When Oneida County was set off the town of Pelican extended to the state line, but on Feb. 6, 1885, the town of. Eagle River was organized, including what is now Vilas County. The town of Pelican, in which Rhinelander was situated, had been organized in 1882 when Oneida County was a part of Lincoln, and its first chairman was John C. Curran. The first justice of the peace appointed that year was D. L. Barnes. In 1883 D. E. Briggs was elected justice of the peace and held that position for quite a number of years. The various towns in the county were not at first laid out with their present boundaries and area, but in most cases have since undergone various changes, the older ones being much reduced in size from what they originally were, owing to new towns having been set off. These changes and new creations were as follows:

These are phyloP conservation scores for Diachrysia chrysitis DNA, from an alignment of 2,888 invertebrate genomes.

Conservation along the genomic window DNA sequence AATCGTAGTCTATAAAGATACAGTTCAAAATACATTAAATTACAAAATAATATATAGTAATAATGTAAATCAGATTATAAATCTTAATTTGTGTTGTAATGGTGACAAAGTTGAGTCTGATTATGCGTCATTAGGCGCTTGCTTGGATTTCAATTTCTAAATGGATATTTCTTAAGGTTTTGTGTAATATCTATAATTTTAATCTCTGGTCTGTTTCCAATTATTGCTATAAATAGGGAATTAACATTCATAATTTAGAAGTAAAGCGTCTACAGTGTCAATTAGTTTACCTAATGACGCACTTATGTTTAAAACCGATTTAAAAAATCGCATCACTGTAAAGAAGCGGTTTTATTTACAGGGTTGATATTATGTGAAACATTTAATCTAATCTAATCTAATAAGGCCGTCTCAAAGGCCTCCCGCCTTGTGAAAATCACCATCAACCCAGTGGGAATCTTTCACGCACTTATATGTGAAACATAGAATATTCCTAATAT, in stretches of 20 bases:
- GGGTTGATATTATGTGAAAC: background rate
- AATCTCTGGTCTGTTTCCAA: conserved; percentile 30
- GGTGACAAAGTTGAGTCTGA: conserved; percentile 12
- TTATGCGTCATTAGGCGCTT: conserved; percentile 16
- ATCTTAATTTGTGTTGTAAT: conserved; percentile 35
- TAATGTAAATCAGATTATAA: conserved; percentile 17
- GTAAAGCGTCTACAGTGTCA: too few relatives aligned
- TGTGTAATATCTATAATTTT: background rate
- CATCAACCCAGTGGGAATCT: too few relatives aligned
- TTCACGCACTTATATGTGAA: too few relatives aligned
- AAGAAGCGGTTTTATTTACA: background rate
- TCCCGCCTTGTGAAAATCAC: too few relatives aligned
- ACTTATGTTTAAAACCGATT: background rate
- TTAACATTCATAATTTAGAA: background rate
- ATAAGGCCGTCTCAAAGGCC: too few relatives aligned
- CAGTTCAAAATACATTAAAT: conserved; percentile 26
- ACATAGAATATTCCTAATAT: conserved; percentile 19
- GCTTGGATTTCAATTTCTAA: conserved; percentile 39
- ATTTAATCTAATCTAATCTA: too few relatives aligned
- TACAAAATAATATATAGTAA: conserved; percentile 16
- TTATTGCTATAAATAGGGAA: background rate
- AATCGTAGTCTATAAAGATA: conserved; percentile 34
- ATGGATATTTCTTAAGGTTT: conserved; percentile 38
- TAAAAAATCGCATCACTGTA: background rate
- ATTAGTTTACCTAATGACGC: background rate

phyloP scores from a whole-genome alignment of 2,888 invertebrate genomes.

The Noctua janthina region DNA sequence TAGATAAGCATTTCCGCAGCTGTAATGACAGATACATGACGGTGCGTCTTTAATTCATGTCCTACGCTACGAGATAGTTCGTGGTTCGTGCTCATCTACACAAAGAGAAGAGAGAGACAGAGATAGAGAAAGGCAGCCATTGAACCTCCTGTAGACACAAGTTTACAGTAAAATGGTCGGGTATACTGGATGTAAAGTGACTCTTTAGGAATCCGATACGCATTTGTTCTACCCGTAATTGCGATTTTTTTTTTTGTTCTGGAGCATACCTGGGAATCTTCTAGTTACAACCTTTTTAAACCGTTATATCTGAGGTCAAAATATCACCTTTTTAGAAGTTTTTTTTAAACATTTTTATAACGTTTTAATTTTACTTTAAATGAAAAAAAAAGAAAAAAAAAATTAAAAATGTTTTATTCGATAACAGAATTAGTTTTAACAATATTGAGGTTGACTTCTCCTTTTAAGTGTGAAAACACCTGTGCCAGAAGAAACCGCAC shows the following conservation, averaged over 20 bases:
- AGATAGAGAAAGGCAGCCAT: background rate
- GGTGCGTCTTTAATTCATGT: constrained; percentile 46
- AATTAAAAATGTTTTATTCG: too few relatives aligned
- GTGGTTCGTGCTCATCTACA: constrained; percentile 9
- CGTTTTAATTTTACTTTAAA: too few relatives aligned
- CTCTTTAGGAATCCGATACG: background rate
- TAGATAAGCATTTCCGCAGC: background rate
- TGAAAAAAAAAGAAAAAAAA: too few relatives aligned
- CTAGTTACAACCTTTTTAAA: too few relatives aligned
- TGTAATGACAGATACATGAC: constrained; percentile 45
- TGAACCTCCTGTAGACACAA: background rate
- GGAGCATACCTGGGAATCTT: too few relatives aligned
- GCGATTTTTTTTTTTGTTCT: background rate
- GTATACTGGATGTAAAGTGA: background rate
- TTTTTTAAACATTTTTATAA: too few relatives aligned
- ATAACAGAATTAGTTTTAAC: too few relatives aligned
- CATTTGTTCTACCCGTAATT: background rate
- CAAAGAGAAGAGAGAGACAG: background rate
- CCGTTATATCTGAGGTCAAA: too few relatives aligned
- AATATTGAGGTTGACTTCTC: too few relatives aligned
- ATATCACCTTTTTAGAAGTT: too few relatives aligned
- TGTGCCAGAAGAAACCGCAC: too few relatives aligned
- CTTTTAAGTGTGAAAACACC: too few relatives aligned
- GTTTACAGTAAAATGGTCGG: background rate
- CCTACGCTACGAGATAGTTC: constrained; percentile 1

On March 13, 1889, the county board created the town of Minocqua, from territory of the town of Eagle River consisting of Townships 39 to 44 of Range 4 east; Townships 39 to 44 of Range 5 east; Townships 39 to 44 of Range 6 east; and Townships 39 and 40 of Range 7 east. The town of Hazelhurst was set off March 19, 1890, comprising Townships 36, 37 and 38 north of Range 4 east; Townships 36, 37 and 38 of Range 5; Townships 37 and 38 of Range 6 and Townships 37 and 38 of Range 7, the same being detached from the town of Pelican. On account of opposition, the above mentioned ordinance was set aside by the circuit court. An appeal in favor of it was taken to the supreme court by the attorney for the county board, but the matter was adjusted in December through an ordinance providing that Townships 36 and 37 north of Range 4 east, and Townships 36 and 37 north of Range 5 east should be returned to the town of Pelican. On March 21, 1893, the town of Woodboro was created, consisting of territory detached from Pelican Township, namely: Ranges 4, 5, 6, and 7, and the west half of Range 8, Township 36; and Ranges 4 and 5, Township 37. In this same year the creation of Vilas County took away from Oneida all that part of the latter county lying between Ranges 5 and 10 east (inclusive), north of the line between Townships 39 and 40; Townships 39 of Ranges 6 and 7 east, and Township 40 of Range 4 east. At the same time Townships 41 to 44 inclusive of Range 4 east, were detached from Oneida and annexed to Iron County. On March 30, 1895, in accordance with a petition, Sections 21, 28 and 33 in Township 36, north of Range 8 east, was detached from the town of Woodboro and attached to the town of Pelican. In 1897 occurred changes in the outline and area of the county, as under the laws of that year (Sections 1 and 2, Chap. 278) the north half of Township 39 of Range 10 east was detached from Oneida and annexed to Vilas County; Townships 35 of Ranges 9 and 10 east were restored to Oneida from Forest; and Townships 35 to 39 of Range 11 were taken from Forest and annexed to Oneida. This gave to Oneida County two new towns, Gagen and Schoepke, in regard to which, May 13, 1897, two ordinances were passed whereby: (1) Township 38 north, Range 10 east, and the south half of Township 39 north of Range 10 east, previously embraced within the limits of the town of Gagen, was detached from the town of Gagen and made a part of the town of Pelican; and (2) Township 35 north of Range 9 east was annexed to the town of Schoepke. .On Jan. IS. 1897, the board detached Sections 29 to 32 in Township 36 north of Range 8 east from the town of Woodboro and attached it to the town of Pelican. Nov. 18, 1898, from the town of Pelican there was taken all that part of Section 1, Township 36 north of Range 8 east, not within the limits of the incorporated city of Rhinelander; Sections 2 and 3 of same town-ship and range; all of Township 37, Range 8. not included within the limits of the incorporated city of Rhinelander; Township 38 north of Range 8 east, Township 39 north of Range 8 east, and the north half of Township 39 north of Range 9 east, which territory was organized into a town denominated Newbold. On Nov. 18-19, 1898, the town of Sugar Camp was formed, consisting of all of Township 37 north of Range 9 east not included within the limits of the incorporated city of Rhine-lander; Township 38 north of Range 9 east; the south half of Township 39 north of Range 9 east; Township 38 north of Range 10 east ; and the south half of Town-ship 39 north of Range 10 east was detached from the town of Pelican and organ-ized into the town of Sugar Camp. On June 5, 1899, Township 38 and the south half of Township 39, both of Range 10 east were detached from the town of Gagen and attached to the town of Sugar Camp. July 15, 1899, the west half of Town-ship 38 and the west half of the south half of Township 39, both of Range 10 east were taken from the town of Gagen (Three Lakes) and attached to the town of Sugar Camp. Nov. 14, 1900, the east half and the northwest quarter of Township 38 north of Range 7 east was detached from the town of Hazelhurst and attached to the town of Newbold, and the north half of Township 39 north of Range 9 east was detached from the town of Newbold and attached to the town of Sugar Camp. Nov. 15, 1900, the south half of Township 37 and 36 north in Range 11 east was detached from the town of Gagen and organized into a new town called Monico. Nov. 17, 1900, the east half and the northwest quarter of Township 38 north of Range 7 east was detached from the town of Newbold and attached to the town of Hazelhurst. Dec. 4, 1902, the town of Lynne was created, the territory (detached from the town of Woodboro) corresponding to that now contained in the two towns of Lynne and Little Rice. On the same day Township 37 north of Range 6 east, and the west half of Township 37 north of Range 7 east was detached from the town of Hazelhurst and attached to the town of Woodboro. Feb. 12, 1903, the town of Crescent was created from" all that part of Range 8 east in the town of Woodboro" and "all that part of Range 8 east in the town of Pelican." On the same date the town of Cassian was formed from Township 36 north of Range 6 east, Township 37 north of Range 6 east and the west half of Township 37 of Range 7 east, detached from the town of Woodboro. Dec. 3, 1903, the town of Pine Lake was created, to consist of Township 37 north of Range 9 east, detached from the town of Sugar Camp. Nov. 29, 1904, Sections 1, 2 and 3 in Township 36 north of Range 8 east (except that part included within the limits of the city of Rhine-lander) were detached from the town of Newbold and attached to the town of Crescent; and all that part of Township 38 of Range 7 lying east of the Wisconsin River was detached from the town of Hazelhurst and attached to the town of New-bold. March 29, 1905, the town of Enterprise was created of Townships 39 north of Ranges 9 and 10 east detached from the town of Schoepke. June 27, 1905, the town of Woodruff was created, to consist of Township 39 north of Range 7 east, and Sections 1, 2, 3, and 4 of Township 39 north, Range 6 east. Feb. 12, 1907, all that part of Township 37 north of Range 8 east lying east of the Wisconsin River was detached from the town of Newbold and attached to the town of Pine Lake. March 25, 1908, the town of Piehl was created to consist of Township 37 north of Range 11 east, detached from the towns of Gagen (Three Lakes) and Monico. On the same date Sections 1, 2, 3, 10, 11, 12, 13, 14, 15, 22, 23, 24, 25, 26, 27, 34, 35 and 36 of Township 36 north of Range 10 east were detached from the town of Pelican and attached to the town of Monico. On May 27, 1909, the name of the town of Gagen was changed to that of Three Lakes. Nov. 10, 1909, the town of Little Rice was formed of territory detached from the town of Lynne, namely: Townships 36 and 37 of Range 5 east, excepting Sections 31 and 32 of Township 36. On March 22-24, 1910, that part of Township 37 of Range 7 east situated in the town of Hazelhurst was detached from said town of Hazel-hurst and attached to the town of Cassian; and Sections 31 and 32, Township 36 north of Range 5 east were detached from the town of Lynne and attached to the town of Little Rice. Jan. 8, 1913, Sections 1, 2, 3, 10, 11, 12, 13, 14, 15, 23 and 24 of Township 35 north of Range 10 east were detached from the town of Enter-prise and annexed to the town of Schoepke, Sections 4, 8 and 16 were left in the town of Enterprise tin Jan. 23, 1913, when they too were attached to the town of Schoepke. Jan. 15, 1914, Sections 1, 2, 11, and 12 of Township 37 north, Range 7 east were detached from the town of Cassian and made part of the town of Hazel-hurst. April 28, 1914, the town of Tomahawk Lake was created, consisting of all that part of Township 38 north of Range 7 east, west of the Wisconsin River, and Sections 1, 2, 11 and 12 of Town 37, Range 7, the same being detached from the town of Hazelhurst. May 25, 1921, the town of Stella was created from the territory comprising Township 37 north of Range 10 east detached from the town of Pelican.